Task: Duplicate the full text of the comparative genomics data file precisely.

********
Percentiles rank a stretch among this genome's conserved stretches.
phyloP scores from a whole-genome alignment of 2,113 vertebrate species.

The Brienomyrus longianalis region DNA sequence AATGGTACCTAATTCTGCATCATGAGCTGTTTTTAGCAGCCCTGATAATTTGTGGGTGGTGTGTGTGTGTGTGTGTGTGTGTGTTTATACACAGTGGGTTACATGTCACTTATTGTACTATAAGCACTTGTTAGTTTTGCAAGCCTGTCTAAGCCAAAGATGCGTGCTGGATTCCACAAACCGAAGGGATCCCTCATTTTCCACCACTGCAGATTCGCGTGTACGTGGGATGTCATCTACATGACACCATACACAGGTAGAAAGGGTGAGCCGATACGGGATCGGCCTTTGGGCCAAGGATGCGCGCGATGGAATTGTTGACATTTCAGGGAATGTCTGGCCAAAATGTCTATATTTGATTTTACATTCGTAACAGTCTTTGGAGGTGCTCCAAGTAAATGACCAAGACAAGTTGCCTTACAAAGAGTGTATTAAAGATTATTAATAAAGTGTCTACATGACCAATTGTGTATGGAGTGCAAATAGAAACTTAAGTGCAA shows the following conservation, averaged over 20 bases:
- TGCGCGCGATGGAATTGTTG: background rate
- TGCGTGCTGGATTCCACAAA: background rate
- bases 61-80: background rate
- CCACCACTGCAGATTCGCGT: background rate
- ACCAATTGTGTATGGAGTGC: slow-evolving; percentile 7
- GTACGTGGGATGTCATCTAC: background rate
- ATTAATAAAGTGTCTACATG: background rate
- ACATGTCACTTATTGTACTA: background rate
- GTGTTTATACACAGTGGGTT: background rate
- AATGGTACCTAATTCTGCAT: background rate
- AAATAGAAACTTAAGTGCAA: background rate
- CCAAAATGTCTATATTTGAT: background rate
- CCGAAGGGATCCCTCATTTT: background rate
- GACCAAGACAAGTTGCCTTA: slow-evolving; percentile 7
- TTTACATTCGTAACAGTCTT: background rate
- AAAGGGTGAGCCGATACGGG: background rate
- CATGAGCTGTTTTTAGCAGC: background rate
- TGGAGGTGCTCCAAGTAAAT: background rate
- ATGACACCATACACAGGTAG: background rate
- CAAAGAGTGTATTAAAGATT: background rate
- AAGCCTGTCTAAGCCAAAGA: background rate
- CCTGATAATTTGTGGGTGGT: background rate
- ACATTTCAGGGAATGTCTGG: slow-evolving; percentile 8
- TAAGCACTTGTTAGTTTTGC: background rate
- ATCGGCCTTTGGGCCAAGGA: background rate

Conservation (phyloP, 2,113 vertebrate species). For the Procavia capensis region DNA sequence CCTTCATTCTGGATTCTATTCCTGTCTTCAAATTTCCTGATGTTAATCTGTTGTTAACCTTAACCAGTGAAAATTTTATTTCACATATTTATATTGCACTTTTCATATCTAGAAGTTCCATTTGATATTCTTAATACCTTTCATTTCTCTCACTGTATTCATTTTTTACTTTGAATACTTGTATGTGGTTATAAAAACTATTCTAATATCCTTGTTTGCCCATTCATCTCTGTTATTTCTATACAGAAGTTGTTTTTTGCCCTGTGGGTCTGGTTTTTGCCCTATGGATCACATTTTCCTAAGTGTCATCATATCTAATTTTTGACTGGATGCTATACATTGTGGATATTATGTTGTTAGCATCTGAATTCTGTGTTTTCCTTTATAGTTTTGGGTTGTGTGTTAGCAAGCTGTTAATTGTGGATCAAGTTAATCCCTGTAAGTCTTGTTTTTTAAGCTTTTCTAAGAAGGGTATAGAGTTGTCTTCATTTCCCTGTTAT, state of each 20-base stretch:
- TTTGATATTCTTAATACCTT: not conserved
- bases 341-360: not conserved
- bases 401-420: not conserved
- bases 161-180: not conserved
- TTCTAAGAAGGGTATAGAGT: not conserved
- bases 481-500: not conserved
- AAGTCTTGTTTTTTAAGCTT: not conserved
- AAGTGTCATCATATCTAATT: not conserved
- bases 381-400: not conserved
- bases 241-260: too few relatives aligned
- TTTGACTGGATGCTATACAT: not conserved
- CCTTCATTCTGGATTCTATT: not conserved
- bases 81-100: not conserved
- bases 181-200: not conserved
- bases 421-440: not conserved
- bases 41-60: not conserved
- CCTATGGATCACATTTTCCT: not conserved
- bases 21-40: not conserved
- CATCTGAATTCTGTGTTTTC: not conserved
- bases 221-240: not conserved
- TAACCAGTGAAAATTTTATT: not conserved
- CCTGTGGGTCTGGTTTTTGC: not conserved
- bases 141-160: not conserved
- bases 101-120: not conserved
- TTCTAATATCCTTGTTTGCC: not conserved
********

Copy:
Percentiles rank a stretch among this genome's conserved stretches.
phyloP scores from a whole-genome alignment of 2,113 vertebrate species.

The Brienomyrus longianalis region DNA sequence AATGGTACCTAATTCTGCATCATGAGCTGTTTTTAGCAGCCCTGATAATTTGTGGGTGGTGTGTGTGTGTGTGTGTGTGTGTGTTTATACACAGTGGGTTACATGTCACTTATTGTACTATAAGCACTTGTTAGTTTTGCAAGCCTGTCTAAGCCAAAGATGCGTGCTGGATTCCACAAACCGAAGGGATCCCTCATTTTCCACCACTGCAGATTCGCGTGTACGTGGGATGTCATCTACATGACACCATACACAGGTAGAAAGGGTGAGCCGATACGGGATCGGCCTTTGGGCCAAGGATGCGCGCGATGGAATTGTTGACATTTCAGGGAATGTCTGGCCAAAATGTCTATATTTGATTTTACATTCGTAACAGTCTTTGGAGGTGCTCCAAGTAAATGACCAAGACAAGTTGCCTTACAAAGAGTGTATTAAAGATTATTAATAAAGTGTCTACATGACCAATTGTGTATGGAGTGCAAATAGAAACTTAAGTGCAA shows the following conservation, averaged over 20 bases:
- TGCGCGCGATGGAATTGTTG: background rate
- TGCGTGCTGGATTCCACAAA: background rate
- bases 61-80: background rate
- CCACCACTGCAGATTCGCGT: background rate
- ACCAATTGTGTATGGAGTGC: slow-evolving; percentile 7
- GTACGTGGGATGTCATCTAC: background rate
- ATTAATAAAGTGTCTACATG: background rate
- ACATGTCACTTATTGTACTA: background rate
- GTGTTTATACACAGTGGGTT: background rate
- AATGGTACCTAATTCTGCAT: background rate
- AAATAGAAACTTAAGTGCAA: background rate
- CCAAAATGTCTATATTTGAT: background rate
- CCGAAGGGATCCCTCATTTT: background rate
- GACCAAGACAAGTTGCCTTA: slow-evolving; percentile 7
- TTTACATTCGTAACAGTCTT: background rate
- AAAGGGTGAGCCGATACGGG: background rate
- CATGAGCTGTTTTTAGCAGC: background rate
- TGGAGGTGCTCCAAGTAAAT: background rate
- ATGACACCATACACAGGTAG: background rate
- CAAAGAGTGTATTAAAGATT: background rate
- AAGCCTGTCTAAGCCAAAGA: background rate
- CCTGATAATTTGTGGGTGGT: background rate
- ACATTTCAGGGAATGTCTGG: slow-evolving; percentile 8
- TAAGCACTTGTTAGTTTTGC: background rate
- ATCGGCCTTTGGGCCAAGGA: background rate

Conservation (phyloP, 2,113 vertebrate species). For the Procavia capensis region DNA sequence CCTTCATTCTGGATTCTATTCCTGTCTTCAAATTTCCTGATGTTAATCTGTTGTTAACCTTAACCAGTGAAAATTTTATTTCACATATTTATATTGCACTTTTCATATCTAGAAGTTCCATTTGATATTCTTAATACCTTTCATTTCTCTCACTGTATTCATTTTTTACTTTGAATACTTGTATGTGGTTATAAAAACTATTCTAATATCCTTGTTTGCCCATTCATCTCTGTTATTTCTATACAGAAGTTGTTTTTTGCCCTGTGGGTCTGGTTTTTGCCCTATGGATCACATTTTCCTAAGTGTCATCATATCTAATTTTTGACTGGATGCTATACATTGTGGATATTATGTTGTTAGCATCTGAATTCTGTGTTTTCCTTTATAGTTTTGGGTTGTGTGTTAGCAAGCTGTTAATTGTGGATCAAGTTAATCCCTGTAAGTCTTGTTTTTTAAGCTTTTCTAAGAAGGGTATAGAGTTGTCTTCATTTCCCTGTTAT, state of each 20-base stretch:
- TTTGATATTCTTAATACCTT: not conserved
- bases 341-360: not conserved
- bases 401-420: not conserved
- bases 161-180: not conserved
- TTCTAAGAAGGGTATAGAGT: not conserved
- bases 481-500: not conserved
- AAGTCTTGTTTTTTAAGCTT: not conserved
- AAGTGTCATCATATCTAATT: not conserved
- bases 381-400: not conserved
- bases 241-260: too few relatives aligned
- TTTGACTGGATGCTATACAT: not conserved
- CCTTCATTCTGGATTCTATT: not conserved
- bases 81-100: not conserved
- bases 181-200: not conserved
- bases 421-440: not conserved
- bases 41-60: not conserved
- CCTATGGATCACATTTTCCT: not conserved
- bases 21-40: not conserved
- CATCTGAATTCTGTGTTTTC: not conserved
- bases 221-240: not conserved
- TAACCAGTGAAAATTTTATT: not conserved
- CCTGTGGGTCTGGTTTTTGC: not conserved
- bases 141-160: not conserved
- bases 101-120: not conserved
- TTCTAATATCCTTGTTTGCC: not conserved